Gyeonggi-jeon a.k.a. Gyeonggi Palace a.k.a. Gyeonggi Shrine a.k.a. Historic Site Number 339 is the centerpiece of Hanok Village in Jeonju City. We found a couple of cute guys at the entrance.
Naturally, we had to take a photo.
The first thing one sees upon entering is the giant red gate, very similar to a Japanese torii.
Well, it was just inviting us to take another group pic, wasn't it?
I read somewhere that Korean palaces can't compare to Beijing's Forbidden City in terms of scale and beauty, but Gyeonggi-jeon has its charms. I especially liked the green and red color scheme.
But more than the architecture and the décor, it was the atmosphere of the place that struck me.
So green and peaceful. And since it was low season, hardly any people.
The Jeonju Sago houses the historical archives...
which are written in Chinese, of course. Hangul, the Korean alphabet, wasn't created until 1443.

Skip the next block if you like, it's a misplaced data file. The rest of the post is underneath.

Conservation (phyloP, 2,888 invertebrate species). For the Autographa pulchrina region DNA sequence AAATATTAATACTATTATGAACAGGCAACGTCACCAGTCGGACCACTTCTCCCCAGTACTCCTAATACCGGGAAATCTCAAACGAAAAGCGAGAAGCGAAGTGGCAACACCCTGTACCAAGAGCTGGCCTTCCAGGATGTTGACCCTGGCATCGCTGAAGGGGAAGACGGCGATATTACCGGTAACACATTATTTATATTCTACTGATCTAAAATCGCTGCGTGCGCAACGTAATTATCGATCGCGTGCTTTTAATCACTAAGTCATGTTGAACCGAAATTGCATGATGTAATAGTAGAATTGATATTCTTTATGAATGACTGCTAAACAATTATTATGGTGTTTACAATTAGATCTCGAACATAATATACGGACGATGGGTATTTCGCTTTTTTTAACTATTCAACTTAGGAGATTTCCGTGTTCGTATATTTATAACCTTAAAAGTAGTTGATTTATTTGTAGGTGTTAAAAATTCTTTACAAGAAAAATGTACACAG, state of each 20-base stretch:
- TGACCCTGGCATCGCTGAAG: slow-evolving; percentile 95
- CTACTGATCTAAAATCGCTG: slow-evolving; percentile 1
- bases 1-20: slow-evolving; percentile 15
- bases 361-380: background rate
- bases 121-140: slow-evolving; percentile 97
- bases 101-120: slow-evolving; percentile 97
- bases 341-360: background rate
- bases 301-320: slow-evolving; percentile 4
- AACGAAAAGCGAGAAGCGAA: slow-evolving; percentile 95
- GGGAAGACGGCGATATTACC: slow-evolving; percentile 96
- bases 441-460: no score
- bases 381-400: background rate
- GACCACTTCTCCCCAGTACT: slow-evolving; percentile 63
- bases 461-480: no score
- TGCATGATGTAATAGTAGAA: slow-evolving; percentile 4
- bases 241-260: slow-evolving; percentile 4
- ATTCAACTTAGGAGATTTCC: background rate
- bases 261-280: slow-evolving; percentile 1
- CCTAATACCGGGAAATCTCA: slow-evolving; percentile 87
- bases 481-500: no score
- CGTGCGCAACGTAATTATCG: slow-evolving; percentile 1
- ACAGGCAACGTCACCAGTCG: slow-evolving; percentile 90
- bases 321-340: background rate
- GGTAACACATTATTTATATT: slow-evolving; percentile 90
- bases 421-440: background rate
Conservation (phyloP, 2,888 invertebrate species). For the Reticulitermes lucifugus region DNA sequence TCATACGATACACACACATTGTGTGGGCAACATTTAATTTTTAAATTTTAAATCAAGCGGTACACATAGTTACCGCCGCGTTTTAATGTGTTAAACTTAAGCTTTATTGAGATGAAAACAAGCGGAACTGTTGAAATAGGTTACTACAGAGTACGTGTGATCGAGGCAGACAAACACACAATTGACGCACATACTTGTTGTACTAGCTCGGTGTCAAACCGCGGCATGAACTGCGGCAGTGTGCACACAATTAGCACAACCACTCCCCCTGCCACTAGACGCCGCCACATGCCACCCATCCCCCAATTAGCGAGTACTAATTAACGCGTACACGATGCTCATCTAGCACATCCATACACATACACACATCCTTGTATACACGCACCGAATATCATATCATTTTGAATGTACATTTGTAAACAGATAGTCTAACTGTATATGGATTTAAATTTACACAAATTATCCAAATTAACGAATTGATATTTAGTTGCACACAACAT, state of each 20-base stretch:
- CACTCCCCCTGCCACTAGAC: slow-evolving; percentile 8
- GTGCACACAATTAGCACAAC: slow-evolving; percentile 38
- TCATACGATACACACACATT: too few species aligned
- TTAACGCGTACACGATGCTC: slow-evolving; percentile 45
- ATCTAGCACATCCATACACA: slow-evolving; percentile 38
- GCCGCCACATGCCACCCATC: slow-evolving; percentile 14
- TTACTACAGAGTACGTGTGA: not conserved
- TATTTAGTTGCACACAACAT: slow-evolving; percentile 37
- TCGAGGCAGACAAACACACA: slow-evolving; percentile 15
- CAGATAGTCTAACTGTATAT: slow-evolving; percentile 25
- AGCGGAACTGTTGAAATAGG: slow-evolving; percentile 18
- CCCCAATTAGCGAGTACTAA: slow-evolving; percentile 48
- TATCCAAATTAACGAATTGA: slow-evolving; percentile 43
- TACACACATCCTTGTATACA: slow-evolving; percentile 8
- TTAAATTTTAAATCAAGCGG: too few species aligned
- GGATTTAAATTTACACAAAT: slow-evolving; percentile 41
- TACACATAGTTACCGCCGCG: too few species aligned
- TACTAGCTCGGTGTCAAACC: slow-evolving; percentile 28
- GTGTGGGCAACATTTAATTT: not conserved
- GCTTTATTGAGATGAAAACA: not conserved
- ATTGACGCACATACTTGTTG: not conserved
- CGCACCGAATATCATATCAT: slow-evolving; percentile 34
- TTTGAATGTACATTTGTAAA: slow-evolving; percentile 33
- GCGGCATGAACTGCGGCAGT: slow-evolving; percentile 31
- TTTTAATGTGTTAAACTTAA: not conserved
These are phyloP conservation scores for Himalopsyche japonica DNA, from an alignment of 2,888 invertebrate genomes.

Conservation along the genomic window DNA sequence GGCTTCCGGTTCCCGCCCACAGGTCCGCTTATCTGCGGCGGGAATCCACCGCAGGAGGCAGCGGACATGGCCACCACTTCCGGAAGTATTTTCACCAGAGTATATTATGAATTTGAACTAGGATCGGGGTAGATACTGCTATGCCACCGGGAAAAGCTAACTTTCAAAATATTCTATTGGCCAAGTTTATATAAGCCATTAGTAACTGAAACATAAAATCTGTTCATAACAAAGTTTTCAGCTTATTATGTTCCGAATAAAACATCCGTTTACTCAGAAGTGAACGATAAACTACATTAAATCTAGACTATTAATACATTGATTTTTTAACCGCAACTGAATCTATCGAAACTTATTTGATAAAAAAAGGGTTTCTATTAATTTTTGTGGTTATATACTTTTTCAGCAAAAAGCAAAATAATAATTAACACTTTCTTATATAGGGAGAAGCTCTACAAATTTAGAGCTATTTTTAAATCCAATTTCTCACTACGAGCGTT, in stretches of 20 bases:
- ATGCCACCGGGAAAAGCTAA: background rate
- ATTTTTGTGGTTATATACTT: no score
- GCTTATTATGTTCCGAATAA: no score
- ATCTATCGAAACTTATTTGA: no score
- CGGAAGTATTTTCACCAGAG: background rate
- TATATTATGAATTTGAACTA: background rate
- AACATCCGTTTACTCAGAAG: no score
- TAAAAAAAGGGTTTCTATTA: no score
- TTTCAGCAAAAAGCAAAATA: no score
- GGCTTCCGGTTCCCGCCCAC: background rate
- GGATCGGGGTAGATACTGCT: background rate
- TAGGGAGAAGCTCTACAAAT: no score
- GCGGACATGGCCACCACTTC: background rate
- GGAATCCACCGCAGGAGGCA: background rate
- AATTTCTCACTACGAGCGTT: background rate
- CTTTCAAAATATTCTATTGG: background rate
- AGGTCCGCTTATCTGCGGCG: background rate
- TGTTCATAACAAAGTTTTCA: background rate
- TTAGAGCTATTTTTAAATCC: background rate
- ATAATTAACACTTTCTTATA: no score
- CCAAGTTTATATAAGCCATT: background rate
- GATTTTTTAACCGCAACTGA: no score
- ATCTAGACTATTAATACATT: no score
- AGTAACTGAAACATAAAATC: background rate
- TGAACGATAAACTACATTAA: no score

And then we went to visit the "throne room" which didn't really have a throne since Gyeonggi-jeon isn't really a palace. It's actually a monument where the portraits and mortuary stones of King Taejo Yi Seong-gye and his wife were enshrined in 1410. It's a sacred site and out of respect, I didn't take any photos except for the door, ceiling and wall... Besides, there were CCTV cameras everywhere.
Within the same compound, there's a reproduction of a traditional village. It's an outdoor museum, sort of.
I must say that Gyeonggi-jeon is quite scenic and photogenic, and it was a relaxing hour for all of us before we had to leave Jeonju and head back to hectic Seoul.
Read more about Gyeonggi-jeon here. The admission fee is only 1,000 won. I recommended joining a guided tour if it's available. The Gyeonggi-jeon Information Center, right next to the ticket booth, is the best place to get an English map of Jeonju City and to make inquiries. There still isn't enough information on the internet, but I like that. It means that one can just go to Jeonju and simply... get lost.
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